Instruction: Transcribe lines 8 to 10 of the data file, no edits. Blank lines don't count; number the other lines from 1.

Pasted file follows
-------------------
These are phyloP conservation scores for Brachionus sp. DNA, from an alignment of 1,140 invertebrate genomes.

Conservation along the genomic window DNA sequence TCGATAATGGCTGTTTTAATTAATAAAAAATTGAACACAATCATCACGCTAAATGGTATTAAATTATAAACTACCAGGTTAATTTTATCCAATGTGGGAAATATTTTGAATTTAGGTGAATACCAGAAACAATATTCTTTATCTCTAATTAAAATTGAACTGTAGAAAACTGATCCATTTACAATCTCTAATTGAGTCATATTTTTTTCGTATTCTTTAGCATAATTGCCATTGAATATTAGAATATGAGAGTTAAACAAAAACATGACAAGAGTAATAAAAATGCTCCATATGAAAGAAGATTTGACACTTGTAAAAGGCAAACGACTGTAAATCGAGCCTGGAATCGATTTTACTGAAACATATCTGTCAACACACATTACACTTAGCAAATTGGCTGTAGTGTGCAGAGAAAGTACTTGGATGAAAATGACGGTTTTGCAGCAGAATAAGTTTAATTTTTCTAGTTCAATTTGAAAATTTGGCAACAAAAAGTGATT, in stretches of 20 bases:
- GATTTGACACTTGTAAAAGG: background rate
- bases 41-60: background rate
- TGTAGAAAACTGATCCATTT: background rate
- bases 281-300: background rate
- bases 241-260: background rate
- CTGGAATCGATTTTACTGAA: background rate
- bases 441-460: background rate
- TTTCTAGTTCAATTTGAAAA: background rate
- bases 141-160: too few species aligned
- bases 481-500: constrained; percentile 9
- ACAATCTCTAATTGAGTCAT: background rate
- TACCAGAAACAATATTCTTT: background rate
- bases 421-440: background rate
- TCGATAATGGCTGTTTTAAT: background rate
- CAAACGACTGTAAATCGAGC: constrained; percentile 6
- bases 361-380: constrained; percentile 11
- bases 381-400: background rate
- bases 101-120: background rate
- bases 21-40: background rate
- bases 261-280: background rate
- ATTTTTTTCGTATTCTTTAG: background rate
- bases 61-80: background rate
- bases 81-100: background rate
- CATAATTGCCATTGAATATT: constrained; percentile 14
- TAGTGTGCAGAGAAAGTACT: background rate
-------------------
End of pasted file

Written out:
- CTGGAATCGATTTTACTGAA: background rate
- bases 441-460: background rate
- TTTCTAGTTCAATTTGAAAA: background rate